In the nineteenth century Herman Melville wrote, "America was settled by peoples of all nations....You cannot spill a drop of American blood without spilling the blood of the whole world. We are not a narrow tribe." At the beginning of the twenty-first century, America is more ethnically diverse than ever before. Will we fear this expanding diversity as the disuniting of America, or will we embrace a more inclusive re-definition of our national identity? As the nation's preeminent scholar of multicultural studies, Ronald Takaki invites us to address this question by "debating diversity." The overarching theme of his new anthology is the clash of perspectives over the master narrative of American history--the powerful but mistaken story that this country was settled by European immigrants and that Americans are white. The collection opens with the lively intellectual exchange between Nathan Glazer and Ronald Takaki on ethnicity versus race; it then turns to the contrasting interpretations of the frontier by Frederick Jackson Turner and Takaki. Other debates include: Samuel P. Huntington and Elizabeth Martinezon the diversity of civilizations; Irving Kristol and William Julius Wilson on inner-city blacks; Robert J. Samuelson and Gregory Defreitas on Mexican immigration; Governor Pete Wilson and Chancellor Chang-lin Tien on affirmative action; and James Q. Wilson and Elliott Currie on crime and punishment. The anthology closes with a debate between Arthur Schlesinger, Jr., and Takaki on whether we as Americans should pursue a vision of our society as a melting pot or as a multicultural democracy. Embedded in all of the essays is the question: "Originating from different shores, can we become one people of the United States of America?" An ideal text for diversity courses in Ethnic Studies, Political Science, American Studies, History, Sociology, Anthropology, and Education, Debating Diversity will stir students to think critically about who we have been and who we are as Americans.
Experiences that Asian Americans had, during World War II.
It is no small irony, historian Ronald Takaki observes, that the armed struggle for democracy abroad "was accompanied by a disregard for our nation's declaration that 'all men are created equal' in the form of institutional racism of many kinds, from the segregation of African American units to the imprisonment of Japanese Americans and the refusal to grant asylum to Jewish refugees. In "Double Victory", Takaki examines the many contributions of America's minorities to the war effort, celebrating the work of Mexican farm laborers and Anglo women welders, of Navajo code talkers and Filipino foot soldiers, who proclaimed themselves to be "men, not houseboys", of Chinese American combat nurses and Asian Indian gunners. These men and women, Takaki writes, made extraordinary sacrifices in their battle against enemies without and enemies within. Although their efforts were not always appreciated at the time, they helped set in motion the struggle for civil rights that would explode two decades later.
History of how Chinese immigrants transformed American cities.
Written for children ages 9-12, this book describes the experiences that immigrants from southeast Asia have had, adjusting to life in the United States.
The bombing of Hiroshima was one of the pivotal events of the twentieth century, yet this controversial question remains unresolved. At the time, General Dwight Eisenhower, General Douglas MacArthur, and chief of staff Admiral William Leahy all agreed that an atomic attack on Japanese cities was unnecessary. All of them believed that Japan had already been beaten and that the war would soon end. Was the bomb dropped to end the war more quickly? Or did it herald the start of the Cold War? In his probing new study, prizewinning historian Ronald Takaki explores these factors and more. He considers the cultural context of race - the ways in which stereotypes of the Japanese influenced public opinion and policymakers - and also probes the human dimension. Relying on top secret military reports, diaries, and personal letters, Takaki relates international policies to the individuals involved: Los Alamos director J. Robert Oppenheimer, Secretary of State James Byrnes, Secretary of War Henry L. Stimson, and others... but above all, Harry Truman.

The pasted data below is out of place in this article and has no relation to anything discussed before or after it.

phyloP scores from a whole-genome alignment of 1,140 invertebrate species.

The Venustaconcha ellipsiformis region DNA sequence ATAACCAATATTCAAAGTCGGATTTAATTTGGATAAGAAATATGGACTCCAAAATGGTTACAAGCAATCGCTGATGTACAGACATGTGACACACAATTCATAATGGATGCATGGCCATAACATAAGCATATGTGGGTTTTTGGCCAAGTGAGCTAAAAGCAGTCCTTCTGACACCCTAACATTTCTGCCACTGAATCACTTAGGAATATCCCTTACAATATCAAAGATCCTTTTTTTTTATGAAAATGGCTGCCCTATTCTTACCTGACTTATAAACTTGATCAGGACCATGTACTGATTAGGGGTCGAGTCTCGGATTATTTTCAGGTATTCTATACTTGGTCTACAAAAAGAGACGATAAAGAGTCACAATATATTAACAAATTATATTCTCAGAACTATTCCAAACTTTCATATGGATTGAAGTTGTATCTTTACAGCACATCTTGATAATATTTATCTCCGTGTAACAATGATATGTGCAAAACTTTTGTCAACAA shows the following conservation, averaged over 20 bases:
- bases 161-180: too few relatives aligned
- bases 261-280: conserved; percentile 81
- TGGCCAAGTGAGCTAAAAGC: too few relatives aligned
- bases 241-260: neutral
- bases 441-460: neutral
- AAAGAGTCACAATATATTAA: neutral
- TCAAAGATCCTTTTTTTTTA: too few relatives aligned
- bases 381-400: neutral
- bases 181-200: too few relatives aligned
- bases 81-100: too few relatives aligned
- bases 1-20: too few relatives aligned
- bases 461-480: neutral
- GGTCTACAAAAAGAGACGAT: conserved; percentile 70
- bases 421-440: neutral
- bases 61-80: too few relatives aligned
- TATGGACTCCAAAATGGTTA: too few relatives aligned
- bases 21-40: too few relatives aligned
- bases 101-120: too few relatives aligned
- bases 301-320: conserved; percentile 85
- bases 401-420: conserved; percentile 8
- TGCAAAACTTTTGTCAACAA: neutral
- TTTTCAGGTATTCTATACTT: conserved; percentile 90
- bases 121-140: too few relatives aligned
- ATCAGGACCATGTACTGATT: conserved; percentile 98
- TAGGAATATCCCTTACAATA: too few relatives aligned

The history of Japanese people in America.
One of the country's premier multi-culturalist scholars, Takaki eschews the angry, jargon-ridden ideological polemics that make up the usual artillery of the curriculum wars, opting instead to let America's diverse peoples speak for themselves in excerpts that are both informative and moving. While a few pieces are by familiar figures such as Frederick Douglass and Black Elk, most are by "ordinary" people -- African, Latino, Native American, Irish, Chinese, Jewish, Japanese, Polish, Mexican, Italian, Caribbean, Indian, Puerto Rican, Korean -- who recount their struggles and aspirations eloquently and with dignity.
In many ways it was the plantation labor experience that makes Hawaii unique in the world. Sugar plantations were very labor-intensive operations and workers were needed wherever they could be obtained.
Discusses the history of Asian plantation workers in Hawaii.
Presents a sweeping overview on the history of Asian Americans, from their first arrival to the present generations.
In "Violence in the Black Imagination", Ronald T. Takaki presents three short novels by major African-American leaders in the nineteenth century: "The Heroic Slave", by Frederick Douglass, the leading black abolitionist; "Blake", by Martin Delany, the father of black nationalism; and "Clotelle", by William Wells Brown, a pioneer of the black novel. The novels are accompanied by substantive essays which provide biographical information on the authors and explore the common theme of their works -- the issue of black revolutionary violence in antebellum America.